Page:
Where the Sidwalk Ends
Saturday April, 19 2014 at 09:45 PM
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"I remember nothing about it," Preminger would say when asked about his 1950 film noir Where the Sidewalk Ends. In fact, Preminger frustrated his biographers in this way about the majority of films he directed during this period: Daisy Kenyon (1947), The Fan (1949), Whirlpool (1949)... He became so evasive about this stretch of his past that when Peter Bogdanovich asked him a question about Where the Sidewalk Ends, Preminger pouted, "You know me so well now-you can always answer for me." Perhaps this is what Preminger meant when he said, "If you're interested in me, too bad for you." The irony is that any other filmmaker would gladly claim the accomplishment of Where the Sidewalk Ends, and many other directors did indeed build reputations on the basis of much lesser works. It was practically a joke: Preminger had forgotten more about filmmaking than most people knew!
Preminger's faulty memory is easy to understand, however. The Austrian director immigrated to Hollywood in 1935, not long after Fritz Lang. Like Lang, he was widely seen as a cruel dictator given to berating his co-workers-yet unlike Lang he seemed to have no personal charm with which to offset this stereotype. He was groomed as a protégé to Ernst Lubitsch, and took over Lubitsch's last film A Royal Scandal (1945) when the comedy genius passed away - yet he was widely seen as a poor substitute for Lubitsch, and his Lubitschean films were critical and popular flops. He struck gold in 1944 with Laura, one of Hollywood's most esteemed classics, and then became so intent on not being typecast by its success he turned down similar projects, and gradually squandered that goodwill and found himself trapped in a B-movie quagmire. By 1950 he was stuck making routine potboilers for which he had no particular affinity for a studio that seemed to devalue his talent.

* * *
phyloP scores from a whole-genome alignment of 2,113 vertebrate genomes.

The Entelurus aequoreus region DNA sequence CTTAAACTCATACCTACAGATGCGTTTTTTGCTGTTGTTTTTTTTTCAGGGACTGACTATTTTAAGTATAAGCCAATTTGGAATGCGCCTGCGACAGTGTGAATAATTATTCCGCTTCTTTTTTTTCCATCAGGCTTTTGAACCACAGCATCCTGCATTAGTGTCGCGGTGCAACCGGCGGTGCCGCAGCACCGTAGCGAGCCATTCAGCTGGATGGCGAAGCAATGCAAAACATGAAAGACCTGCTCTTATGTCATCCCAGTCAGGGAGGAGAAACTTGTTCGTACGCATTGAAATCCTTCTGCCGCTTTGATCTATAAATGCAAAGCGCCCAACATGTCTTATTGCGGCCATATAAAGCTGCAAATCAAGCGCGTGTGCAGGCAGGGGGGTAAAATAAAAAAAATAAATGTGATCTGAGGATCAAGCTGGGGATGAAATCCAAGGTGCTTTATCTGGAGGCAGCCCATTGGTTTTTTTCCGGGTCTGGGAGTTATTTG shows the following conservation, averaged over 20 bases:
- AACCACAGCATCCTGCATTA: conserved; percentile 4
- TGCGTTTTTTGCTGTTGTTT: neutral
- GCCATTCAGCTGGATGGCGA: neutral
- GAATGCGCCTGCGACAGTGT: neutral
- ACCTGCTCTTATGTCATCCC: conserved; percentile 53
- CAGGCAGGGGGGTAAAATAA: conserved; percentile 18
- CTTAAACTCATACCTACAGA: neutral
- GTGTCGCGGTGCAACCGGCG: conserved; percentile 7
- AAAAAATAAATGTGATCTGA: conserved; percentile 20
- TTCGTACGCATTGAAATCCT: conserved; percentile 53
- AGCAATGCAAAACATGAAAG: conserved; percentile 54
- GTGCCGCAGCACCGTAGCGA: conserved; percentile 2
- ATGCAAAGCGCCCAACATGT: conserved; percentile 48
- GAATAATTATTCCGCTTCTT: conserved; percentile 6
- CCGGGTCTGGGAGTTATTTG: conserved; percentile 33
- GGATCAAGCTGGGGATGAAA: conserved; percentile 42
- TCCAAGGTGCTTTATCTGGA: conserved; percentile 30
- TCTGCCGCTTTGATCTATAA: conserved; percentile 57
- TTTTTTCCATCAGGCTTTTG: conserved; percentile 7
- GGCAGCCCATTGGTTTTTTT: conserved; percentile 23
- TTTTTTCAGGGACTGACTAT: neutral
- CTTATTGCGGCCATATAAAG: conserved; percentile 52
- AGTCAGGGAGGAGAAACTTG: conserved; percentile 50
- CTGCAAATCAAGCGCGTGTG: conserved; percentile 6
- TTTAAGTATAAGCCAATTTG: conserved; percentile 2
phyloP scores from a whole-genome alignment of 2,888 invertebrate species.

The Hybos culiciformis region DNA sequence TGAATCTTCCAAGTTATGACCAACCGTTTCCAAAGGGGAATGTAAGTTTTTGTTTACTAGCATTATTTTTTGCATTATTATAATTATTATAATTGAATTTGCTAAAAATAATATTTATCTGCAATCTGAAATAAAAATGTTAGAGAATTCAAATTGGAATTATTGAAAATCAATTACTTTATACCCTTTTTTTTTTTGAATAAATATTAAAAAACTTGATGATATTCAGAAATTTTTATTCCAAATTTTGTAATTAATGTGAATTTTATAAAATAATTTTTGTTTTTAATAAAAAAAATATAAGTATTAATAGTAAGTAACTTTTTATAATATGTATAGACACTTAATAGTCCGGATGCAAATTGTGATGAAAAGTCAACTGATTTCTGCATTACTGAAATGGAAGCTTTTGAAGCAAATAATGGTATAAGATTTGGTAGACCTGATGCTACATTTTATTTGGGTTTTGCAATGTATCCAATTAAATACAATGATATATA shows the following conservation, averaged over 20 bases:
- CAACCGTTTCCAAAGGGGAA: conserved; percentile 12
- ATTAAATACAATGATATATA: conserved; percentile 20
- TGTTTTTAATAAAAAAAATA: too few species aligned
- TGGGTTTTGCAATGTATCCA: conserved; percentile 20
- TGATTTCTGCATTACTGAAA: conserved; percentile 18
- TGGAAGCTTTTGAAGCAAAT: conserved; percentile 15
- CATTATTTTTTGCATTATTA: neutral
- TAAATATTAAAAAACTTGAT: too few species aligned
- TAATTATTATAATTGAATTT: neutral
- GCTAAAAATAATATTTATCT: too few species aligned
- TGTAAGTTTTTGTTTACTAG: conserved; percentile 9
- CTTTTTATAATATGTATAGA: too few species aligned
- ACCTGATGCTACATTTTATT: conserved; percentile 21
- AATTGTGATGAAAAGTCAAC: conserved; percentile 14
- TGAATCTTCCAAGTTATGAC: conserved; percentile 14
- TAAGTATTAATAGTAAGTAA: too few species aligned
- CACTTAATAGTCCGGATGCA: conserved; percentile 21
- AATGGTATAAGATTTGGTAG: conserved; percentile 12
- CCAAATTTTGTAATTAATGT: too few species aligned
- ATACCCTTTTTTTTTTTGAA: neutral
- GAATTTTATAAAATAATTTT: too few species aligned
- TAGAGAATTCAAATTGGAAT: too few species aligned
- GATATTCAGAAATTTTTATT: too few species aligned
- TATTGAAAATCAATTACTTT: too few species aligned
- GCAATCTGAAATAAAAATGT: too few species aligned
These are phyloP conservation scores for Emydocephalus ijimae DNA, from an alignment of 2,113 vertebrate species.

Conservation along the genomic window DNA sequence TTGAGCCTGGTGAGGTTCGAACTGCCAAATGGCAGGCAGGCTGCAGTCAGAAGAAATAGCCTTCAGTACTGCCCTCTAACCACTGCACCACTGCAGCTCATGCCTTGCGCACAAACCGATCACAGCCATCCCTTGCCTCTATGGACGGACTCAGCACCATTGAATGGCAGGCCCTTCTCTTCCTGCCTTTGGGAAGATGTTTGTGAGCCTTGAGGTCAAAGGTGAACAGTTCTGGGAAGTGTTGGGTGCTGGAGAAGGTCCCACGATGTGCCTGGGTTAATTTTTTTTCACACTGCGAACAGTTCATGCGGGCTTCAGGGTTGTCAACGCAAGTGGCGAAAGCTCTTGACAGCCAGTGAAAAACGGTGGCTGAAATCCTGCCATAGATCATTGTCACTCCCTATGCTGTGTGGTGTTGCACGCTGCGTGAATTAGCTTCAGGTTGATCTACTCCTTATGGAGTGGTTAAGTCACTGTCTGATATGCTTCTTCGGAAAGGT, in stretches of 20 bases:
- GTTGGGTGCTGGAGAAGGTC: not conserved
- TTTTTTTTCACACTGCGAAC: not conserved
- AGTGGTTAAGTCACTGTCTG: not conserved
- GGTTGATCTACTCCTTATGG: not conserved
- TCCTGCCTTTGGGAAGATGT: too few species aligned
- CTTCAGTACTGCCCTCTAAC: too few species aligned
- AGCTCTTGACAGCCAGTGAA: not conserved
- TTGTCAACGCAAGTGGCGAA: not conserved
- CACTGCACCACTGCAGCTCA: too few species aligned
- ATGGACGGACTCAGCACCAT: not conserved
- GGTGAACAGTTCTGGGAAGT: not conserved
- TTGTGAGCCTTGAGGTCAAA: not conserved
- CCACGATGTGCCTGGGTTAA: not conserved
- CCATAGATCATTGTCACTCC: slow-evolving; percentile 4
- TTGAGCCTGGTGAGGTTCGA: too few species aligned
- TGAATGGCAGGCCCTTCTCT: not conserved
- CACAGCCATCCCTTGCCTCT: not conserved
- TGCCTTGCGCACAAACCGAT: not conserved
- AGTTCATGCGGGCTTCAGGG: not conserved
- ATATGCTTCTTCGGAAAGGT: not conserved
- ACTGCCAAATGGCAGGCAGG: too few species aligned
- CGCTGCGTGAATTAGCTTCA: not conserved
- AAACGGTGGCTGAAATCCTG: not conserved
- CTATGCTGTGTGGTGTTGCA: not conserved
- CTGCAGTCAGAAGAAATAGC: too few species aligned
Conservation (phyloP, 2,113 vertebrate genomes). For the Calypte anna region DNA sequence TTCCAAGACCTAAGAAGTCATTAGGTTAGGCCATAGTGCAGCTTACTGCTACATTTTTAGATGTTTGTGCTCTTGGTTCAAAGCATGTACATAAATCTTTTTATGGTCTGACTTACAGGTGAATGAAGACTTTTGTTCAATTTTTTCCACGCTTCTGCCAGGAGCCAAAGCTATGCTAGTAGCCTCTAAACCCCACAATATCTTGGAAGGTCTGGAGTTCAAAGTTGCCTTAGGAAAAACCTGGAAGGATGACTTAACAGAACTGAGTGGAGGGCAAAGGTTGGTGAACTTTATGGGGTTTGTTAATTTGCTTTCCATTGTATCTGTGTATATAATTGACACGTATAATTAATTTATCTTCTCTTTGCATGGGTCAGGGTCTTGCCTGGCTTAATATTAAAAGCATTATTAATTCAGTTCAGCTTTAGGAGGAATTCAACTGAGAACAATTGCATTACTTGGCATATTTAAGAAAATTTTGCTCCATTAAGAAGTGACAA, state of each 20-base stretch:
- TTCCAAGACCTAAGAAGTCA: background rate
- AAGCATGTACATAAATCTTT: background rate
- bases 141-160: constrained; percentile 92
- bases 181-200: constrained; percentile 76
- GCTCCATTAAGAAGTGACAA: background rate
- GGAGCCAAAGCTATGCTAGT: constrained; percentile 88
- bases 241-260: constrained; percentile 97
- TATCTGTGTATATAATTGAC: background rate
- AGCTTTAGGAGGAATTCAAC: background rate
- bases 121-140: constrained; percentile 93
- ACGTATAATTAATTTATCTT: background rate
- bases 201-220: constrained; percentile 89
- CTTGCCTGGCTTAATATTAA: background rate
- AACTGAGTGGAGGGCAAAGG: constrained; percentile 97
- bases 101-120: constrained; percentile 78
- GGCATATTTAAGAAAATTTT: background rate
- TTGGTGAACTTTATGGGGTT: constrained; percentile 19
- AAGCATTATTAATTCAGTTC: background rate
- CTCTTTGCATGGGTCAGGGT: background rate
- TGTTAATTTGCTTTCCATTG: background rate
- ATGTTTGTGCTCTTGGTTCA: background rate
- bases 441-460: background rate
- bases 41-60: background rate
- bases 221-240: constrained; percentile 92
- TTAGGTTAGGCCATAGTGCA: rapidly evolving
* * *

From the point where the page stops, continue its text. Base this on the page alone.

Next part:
But wait-it gets worse: Otto's wife Marion was divorcing him to serve as "ambassador-at-large" for fabled humanitarian Dr. Albert Schweitzer (as if Hollywood's "man you love to hate" could possibly hope to compete with the winner of the Nobel Peace Prize). Where the Sidewalk Ends was filmed while Otto was in negotiation with Marion's attorneys, a circumstance all but certain to blot out any happy associations he might otherwise have had from the experience. When the movie opened on July 7, 1950, it was to exceptionally poor ticket sales. Where the Sidewalk Ends was the lowest grossing film 20th Century Fox released that entire year, and its box office performance was the lowest the studio had seen since 1947. Earning back a meager $1 Million but costing $1.475 Million to produce, it lost money.